‘Little Women’ Review: Greta Gerwig’s Adaptation of a Classic Tale Reaffirms Its Impact

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Greta Gerwig’s follow-up to Lady Bird is not the same sort of coming-of-age film that she brought to the screen years two prior, but another adaptation of Louisa May Alcott’s classic story. Although it may be a story that has been adapted numerous times to the screens, whether they be for television or for the cinema, it carries a timeless quality to it that only makes it feel fresh no matter how many times it may be told. It’s a film that feels almost like you’re being wrapped comfortably within a blanket, but the more it continues flashing back and forth it also shows that there’s always a newer way to bring timeless stories of the sort to modern audiences, and for what’s only Gerwig’s second feature as a writer-director, it feels as if she’s on her way to becoming a talent for a generation.

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2017: A Year in Review

Another year is complete, but not without having talked about the wonderful experiences we’ve had at the cinemas. Together with the not-so-wonderful films. But alas, this has been an extraordinary year for films for the highlights still managed to stick their landing inside of our minds – and the inevitable “what about such and such?” will come but I will remind you that it would have been outright impossible for me to have been able to catch virtually every movie that had come out the previous year to make sure I wouldn’t forget other highlights that may not have made it.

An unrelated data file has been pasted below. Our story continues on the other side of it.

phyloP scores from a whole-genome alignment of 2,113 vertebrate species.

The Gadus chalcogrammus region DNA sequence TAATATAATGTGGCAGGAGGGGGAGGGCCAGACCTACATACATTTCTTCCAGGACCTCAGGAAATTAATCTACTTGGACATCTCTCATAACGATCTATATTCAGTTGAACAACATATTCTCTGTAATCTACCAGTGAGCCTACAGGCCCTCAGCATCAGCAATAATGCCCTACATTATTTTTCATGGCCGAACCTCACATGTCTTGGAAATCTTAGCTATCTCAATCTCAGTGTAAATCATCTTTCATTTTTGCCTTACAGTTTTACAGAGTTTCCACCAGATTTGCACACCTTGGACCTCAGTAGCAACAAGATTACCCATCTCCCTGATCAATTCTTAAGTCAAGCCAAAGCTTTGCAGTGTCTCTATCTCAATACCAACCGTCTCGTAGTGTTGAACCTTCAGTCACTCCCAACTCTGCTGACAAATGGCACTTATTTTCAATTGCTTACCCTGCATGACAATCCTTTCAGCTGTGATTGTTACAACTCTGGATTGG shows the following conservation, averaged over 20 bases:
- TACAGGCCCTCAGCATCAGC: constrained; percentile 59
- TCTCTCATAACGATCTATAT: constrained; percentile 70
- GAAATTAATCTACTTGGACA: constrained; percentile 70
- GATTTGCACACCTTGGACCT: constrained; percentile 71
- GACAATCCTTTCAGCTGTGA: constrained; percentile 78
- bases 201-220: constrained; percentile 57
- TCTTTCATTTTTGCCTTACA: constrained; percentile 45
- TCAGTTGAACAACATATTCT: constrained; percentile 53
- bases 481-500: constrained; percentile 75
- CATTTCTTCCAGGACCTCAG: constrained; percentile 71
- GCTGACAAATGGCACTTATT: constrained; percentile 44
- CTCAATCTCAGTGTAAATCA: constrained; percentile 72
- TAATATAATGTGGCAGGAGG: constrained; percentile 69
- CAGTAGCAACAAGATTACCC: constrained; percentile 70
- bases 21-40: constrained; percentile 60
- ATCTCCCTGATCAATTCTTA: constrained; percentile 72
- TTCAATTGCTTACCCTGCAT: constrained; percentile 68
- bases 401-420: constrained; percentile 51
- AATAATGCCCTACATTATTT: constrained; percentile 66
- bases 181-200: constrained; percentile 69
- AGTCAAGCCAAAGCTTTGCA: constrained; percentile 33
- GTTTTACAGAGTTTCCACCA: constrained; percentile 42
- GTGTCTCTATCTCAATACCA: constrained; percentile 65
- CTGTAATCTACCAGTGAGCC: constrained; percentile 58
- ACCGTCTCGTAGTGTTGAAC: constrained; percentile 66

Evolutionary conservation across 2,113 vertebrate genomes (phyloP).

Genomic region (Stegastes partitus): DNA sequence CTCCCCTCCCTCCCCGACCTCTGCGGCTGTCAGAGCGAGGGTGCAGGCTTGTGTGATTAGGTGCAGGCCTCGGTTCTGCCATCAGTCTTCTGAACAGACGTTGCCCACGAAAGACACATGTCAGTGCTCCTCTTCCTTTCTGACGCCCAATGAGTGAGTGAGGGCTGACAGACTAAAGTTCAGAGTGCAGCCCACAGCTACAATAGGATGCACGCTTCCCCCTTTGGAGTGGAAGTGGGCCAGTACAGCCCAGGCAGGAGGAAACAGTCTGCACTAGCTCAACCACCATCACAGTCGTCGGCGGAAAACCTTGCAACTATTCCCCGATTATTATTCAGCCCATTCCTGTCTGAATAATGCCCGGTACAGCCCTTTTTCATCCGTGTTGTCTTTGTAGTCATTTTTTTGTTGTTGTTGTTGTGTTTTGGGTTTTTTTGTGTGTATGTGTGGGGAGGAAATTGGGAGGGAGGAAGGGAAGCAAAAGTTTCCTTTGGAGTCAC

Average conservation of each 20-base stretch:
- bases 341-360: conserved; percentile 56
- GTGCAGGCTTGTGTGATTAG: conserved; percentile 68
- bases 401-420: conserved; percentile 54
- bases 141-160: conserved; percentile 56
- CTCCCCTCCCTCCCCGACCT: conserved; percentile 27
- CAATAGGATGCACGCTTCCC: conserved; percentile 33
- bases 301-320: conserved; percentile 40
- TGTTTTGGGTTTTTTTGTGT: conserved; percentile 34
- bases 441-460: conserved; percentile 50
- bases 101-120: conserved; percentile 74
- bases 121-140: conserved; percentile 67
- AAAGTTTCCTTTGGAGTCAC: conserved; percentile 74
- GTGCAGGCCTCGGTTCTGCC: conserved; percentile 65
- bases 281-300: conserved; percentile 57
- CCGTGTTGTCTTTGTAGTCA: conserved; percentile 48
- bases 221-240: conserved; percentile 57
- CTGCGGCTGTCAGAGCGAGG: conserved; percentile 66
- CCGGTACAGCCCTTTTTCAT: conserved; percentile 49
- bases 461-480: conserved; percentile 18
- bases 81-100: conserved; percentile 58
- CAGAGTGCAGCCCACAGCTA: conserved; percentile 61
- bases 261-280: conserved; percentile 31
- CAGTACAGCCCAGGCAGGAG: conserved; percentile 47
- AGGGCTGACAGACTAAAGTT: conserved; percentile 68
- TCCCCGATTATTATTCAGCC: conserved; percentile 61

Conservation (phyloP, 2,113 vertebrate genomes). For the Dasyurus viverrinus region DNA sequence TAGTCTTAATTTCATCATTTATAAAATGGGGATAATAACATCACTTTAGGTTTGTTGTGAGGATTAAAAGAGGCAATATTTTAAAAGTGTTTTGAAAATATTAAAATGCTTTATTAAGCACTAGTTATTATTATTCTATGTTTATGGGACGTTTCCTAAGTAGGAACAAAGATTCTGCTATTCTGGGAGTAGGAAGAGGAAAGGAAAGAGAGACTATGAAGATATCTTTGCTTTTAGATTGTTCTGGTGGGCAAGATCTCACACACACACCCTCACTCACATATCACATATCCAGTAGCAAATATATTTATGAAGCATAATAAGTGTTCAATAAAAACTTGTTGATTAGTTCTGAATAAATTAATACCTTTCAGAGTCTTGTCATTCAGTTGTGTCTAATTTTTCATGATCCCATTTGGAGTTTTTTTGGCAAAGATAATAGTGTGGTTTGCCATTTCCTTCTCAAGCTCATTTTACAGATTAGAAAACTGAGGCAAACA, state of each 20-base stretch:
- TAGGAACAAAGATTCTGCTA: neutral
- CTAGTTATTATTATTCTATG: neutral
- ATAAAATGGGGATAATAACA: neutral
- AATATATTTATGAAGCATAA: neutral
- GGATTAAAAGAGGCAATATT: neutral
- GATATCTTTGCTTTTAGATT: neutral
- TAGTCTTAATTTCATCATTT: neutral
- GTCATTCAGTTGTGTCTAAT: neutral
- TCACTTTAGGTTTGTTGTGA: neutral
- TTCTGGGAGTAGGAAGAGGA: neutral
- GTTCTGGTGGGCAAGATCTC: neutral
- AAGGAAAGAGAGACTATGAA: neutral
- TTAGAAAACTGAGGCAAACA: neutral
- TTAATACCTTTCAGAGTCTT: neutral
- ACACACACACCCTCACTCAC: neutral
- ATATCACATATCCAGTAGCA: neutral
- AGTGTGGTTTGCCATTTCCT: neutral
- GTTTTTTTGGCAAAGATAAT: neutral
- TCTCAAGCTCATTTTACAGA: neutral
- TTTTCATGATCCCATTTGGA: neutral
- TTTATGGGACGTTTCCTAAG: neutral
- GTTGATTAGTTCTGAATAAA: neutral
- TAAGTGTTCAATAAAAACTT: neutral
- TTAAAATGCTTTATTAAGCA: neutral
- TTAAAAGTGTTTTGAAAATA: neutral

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The Post – Review

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Steven Spielberg’s movies are either a fun time or a boring lecture. Those who have stuck around with his work for so long would already be able to recognize his trademarks regardless of the sort of films he makes whether it be his usual sentimentality or father-child issues – because they’ve pervaded the many sorts of films he makes whether they be fun for the masses or a historical drama. Quite frankly, I’ve never exactly been the hugest fan of many of Spielberg’s historical dramas (although Schindler’s List may be an exception I still have my own reservations about its handling of the subject matter) so The Post was not going to be a high priority for me. But after having been pleasantly surprised with Bridge of Spies, I figured it was worth giving a chance – and I’m glad I gave one to The Post.

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Lady Bird – Review

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NOTE: This is a review I wrote from the Toronto International Film Festival, which I  had delayed posting here.

It’s probably just my own love of Greta Gerwig that’s taking me in, but I never expected Lady Bird to be a captivating experience in the manner in which it was. The whole night after watching Lady Bird, to say the least, I was in shock because I never expected something to play out to become nearly as resonant as it was – it wasn’t just simply funny anymore. But to see that Greta Gerwig managed to touch me in such a manner right on what was her directorial debut effort, I think the safest thing for me to say is that I’m already going to love what her output will present within the future. I was left thinking, perhaps this was something I needed my whole life – and for Greta Gerwig, I couldn’t possibly be more thankful.

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